DC-  Since middle school. I did band, orchestra all that. That’s what I went to college for. Sometimes we’ll pick up money when we’re home, if we have like a 6 week break,  we’ll teach lessons.

 What is life on the road like?

DC-Its good! It’s tiring at times. It’s like every night you’re at a bar, so you have to learn to pace yourself. Figure out what nights you’re maybe gonna ease up a bit, and try to get some sleep when you can. Nights like tonight are great for that reason, because you can kinda recover ya know? You have to learn how to do it. You have to start small, the weekends, then you do ten days. I mean, this is seven weeks, it becomes a lifestyle. And I like travelling, we both travel a lot so it’s a lot of fun.

How long have you been touring?

DC-The band’s been doing it for about a year and half, like actually quit our jobs and committed to it.

What are some of the best experiences you’ve had?

Just really fun shows, ya know? Like everything comes together sometimes; when there’s a great crowd, the sound is good, it’s a great night. But every night is cool. It’s kinda like pizza, even a bad one is pretty good.

Have you had any awkward nights or bad nights?

Sometimes the sound will go or you’ll hit it on a weird night. Yeah for sure, but that’s part of learning how to do it. Like here for instance, you have to learn that you can’t play too loud, so you have to think, ‘how are you gonna make this work?’ So we try to play acoustic. You just have to present a vibe that works. Like tomorrow we’ll be at a metal bar, so it will be really loud, people are drinking and having a good time, they want to hear a lot of sound.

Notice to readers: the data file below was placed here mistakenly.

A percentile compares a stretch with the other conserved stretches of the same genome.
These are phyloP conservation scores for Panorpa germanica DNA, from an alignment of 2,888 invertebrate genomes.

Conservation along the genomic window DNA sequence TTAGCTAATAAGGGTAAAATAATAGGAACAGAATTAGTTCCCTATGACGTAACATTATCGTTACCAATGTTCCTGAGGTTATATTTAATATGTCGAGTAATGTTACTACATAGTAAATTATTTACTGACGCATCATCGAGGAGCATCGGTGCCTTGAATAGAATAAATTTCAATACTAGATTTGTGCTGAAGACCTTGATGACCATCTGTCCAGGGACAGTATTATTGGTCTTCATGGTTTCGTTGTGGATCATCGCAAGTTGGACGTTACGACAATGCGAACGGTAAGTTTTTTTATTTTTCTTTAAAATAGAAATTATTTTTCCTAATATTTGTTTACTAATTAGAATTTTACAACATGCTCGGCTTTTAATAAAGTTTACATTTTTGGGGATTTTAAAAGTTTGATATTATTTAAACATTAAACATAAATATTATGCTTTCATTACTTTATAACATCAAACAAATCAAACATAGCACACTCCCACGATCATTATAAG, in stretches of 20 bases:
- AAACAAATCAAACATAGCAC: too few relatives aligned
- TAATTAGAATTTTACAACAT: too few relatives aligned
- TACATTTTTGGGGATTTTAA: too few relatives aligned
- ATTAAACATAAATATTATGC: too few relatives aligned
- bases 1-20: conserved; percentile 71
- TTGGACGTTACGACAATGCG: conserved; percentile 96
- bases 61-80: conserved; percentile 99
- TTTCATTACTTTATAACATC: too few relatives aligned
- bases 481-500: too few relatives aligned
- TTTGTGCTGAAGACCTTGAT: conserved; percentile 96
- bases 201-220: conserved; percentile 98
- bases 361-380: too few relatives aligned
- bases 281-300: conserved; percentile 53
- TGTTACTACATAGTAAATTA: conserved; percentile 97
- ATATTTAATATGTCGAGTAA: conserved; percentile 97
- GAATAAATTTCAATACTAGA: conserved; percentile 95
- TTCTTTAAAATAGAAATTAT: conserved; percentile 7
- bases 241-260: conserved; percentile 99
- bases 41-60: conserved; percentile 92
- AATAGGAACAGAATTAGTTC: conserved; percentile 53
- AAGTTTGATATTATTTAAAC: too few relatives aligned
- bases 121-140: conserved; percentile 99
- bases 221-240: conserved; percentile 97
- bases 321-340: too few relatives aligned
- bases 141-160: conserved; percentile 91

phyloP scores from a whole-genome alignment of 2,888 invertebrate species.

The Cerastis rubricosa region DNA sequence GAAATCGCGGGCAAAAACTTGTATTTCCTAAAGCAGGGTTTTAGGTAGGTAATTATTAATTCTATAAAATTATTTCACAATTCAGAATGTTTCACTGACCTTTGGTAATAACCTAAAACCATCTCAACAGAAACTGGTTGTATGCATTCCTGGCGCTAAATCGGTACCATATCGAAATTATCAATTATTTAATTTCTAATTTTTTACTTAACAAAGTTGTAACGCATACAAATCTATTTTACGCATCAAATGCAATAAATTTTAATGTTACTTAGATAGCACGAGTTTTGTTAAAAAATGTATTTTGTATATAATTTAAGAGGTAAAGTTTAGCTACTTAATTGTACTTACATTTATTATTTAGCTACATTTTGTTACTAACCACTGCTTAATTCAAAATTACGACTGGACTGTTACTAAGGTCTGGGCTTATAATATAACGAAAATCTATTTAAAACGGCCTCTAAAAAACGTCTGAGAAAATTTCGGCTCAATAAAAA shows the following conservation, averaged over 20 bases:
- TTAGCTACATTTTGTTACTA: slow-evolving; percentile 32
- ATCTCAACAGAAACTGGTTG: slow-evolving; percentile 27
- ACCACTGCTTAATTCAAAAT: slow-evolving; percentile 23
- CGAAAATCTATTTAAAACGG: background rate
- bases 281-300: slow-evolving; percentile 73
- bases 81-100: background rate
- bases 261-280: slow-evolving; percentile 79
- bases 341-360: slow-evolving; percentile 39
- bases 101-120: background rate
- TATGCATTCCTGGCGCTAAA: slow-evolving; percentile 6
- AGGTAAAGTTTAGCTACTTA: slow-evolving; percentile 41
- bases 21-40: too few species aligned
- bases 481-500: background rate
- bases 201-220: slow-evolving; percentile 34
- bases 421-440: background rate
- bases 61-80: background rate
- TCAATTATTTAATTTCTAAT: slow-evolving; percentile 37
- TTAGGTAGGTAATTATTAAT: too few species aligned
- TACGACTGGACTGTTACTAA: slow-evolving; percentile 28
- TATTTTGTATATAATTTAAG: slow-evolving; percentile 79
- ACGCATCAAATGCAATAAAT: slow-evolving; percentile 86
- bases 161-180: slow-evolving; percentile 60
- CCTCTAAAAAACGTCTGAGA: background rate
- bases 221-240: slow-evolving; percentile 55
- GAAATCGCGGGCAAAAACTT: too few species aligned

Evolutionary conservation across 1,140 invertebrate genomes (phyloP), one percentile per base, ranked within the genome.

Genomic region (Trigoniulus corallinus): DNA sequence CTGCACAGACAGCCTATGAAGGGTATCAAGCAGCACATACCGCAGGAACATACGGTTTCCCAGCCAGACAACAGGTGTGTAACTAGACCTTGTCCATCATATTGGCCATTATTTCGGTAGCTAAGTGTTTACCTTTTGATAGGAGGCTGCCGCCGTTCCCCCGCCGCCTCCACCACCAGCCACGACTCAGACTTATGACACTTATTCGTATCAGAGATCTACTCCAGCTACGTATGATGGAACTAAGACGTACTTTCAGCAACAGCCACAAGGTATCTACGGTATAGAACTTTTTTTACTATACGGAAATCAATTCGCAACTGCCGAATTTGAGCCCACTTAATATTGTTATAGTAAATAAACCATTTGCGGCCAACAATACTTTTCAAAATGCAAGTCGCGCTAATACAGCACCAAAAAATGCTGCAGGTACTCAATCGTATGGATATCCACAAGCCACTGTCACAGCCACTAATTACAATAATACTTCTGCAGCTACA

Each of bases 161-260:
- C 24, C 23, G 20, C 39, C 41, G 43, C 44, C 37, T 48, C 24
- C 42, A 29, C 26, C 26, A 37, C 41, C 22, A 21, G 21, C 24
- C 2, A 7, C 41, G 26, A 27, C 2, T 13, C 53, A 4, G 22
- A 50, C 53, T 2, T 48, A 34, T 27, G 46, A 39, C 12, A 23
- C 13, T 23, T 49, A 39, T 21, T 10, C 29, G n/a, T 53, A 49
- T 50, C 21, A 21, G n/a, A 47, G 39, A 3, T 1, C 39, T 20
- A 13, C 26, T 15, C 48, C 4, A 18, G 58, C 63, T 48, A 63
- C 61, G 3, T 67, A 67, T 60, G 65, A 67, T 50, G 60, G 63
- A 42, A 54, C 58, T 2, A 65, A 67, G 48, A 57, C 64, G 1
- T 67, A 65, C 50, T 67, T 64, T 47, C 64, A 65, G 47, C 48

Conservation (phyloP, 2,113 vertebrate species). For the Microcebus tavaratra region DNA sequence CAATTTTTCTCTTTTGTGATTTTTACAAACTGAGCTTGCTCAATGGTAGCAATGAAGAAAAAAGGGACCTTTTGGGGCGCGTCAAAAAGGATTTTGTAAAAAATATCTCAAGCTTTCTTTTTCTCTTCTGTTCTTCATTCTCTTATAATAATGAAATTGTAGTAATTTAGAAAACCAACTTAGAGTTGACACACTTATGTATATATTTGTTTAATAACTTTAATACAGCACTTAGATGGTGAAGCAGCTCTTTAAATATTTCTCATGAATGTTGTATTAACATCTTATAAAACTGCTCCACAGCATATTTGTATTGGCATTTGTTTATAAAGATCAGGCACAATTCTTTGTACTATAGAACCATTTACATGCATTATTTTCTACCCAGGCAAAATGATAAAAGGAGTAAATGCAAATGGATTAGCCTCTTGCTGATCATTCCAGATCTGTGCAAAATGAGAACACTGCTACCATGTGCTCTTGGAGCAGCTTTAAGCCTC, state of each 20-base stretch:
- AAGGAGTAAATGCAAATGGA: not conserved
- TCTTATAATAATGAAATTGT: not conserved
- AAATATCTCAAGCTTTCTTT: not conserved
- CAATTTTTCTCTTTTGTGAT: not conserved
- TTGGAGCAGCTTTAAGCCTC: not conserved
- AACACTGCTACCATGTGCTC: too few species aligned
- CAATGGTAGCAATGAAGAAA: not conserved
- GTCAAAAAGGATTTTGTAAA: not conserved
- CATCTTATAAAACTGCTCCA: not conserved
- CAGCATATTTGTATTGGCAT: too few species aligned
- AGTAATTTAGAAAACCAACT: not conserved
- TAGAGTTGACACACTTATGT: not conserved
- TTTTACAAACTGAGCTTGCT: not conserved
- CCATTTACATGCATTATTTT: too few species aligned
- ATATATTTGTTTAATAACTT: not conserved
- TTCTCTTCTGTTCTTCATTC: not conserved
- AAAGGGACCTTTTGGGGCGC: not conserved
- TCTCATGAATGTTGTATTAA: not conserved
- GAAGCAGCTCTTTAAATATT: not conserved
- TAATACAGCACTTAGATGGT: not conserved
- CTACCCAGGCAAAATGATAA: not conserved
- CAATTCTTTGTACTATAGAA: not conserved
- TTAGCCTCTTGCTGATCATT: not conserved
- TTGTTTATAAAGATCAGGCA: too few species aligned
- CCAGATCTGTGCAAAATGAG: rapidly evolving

What advice would you give to bands, starting out considering going on tour?

DC- Start small. Just do a weekend, or do 2 shows in a row out of town. There’s no real reason to do anything but play weekends for a long time. Just because your Sunday-through-Wednesday is a hard thing to develop, so just figure out your weekends and go from there. Once you’ve done that enough, go for ten days and see what happens.

Do ya’ll ever get homesick?

DC-We’ve moved around so much we don’t really have a home. I love Baton Rouge, it’s great.. So I miss it, and there are people I miss more than any particular location, but then you kind of make friends on the road, so as much as you miss some people, you you’re looking forward to seeing others.

So where is this tour headed?

DC-Well the last one went as far as Canada, but this one is just going up to NY. We’re in DC on Saturday, and Sunday we’ll be in NY. This one was more Mid-West than the last one, which was more North East.

Are there any cities or venues you particularly enjoyed?

DC-We love Houston, New Orleans, Baton Rouge… all of the cities we play often are a lot of fun.. Savannah is a great one. We went to high school up north, and everyone that lives in the North East sort of gravitates to New York, so we know a lot of people there, and it’s fun to see the city, so we like to play New York from time to time.

What made you pick Spartanburg? Or did someone pick you?

DC- We were playing Greenville, and then we just zipped over to see if there was a place to play and we saw it and it was great. Initially it was a way to transition from one town to the next, but now it’s just a cool place to play. This is our third time playing the Coffee Bar, so it’s cool.

Do you prefer bigger venues to smaller ones?

DC-They’re both different. It’s more like a party, the bigger ones. People drinking and dancing, it’s cool to do these every now and then. Its super intimate.

AC- Just having you guys sit here, you really feel like you’re connecting. This is also about six hours earlier than we normally do shows. Usually were like just waking up. It’s really quite sobering (laughs)

So do you feel out of your element in this setup, or just in a different element?

AC- It’s more like going back. We used to do shows like these all the time when we were starting out. It just works out really well like as a date in between cities to come through and stop off and they’re super cool here. It’s cool because a lot of venues aren’t open on a Monday or Tuesday, so it’s cool to find somewhere we can play on our way through.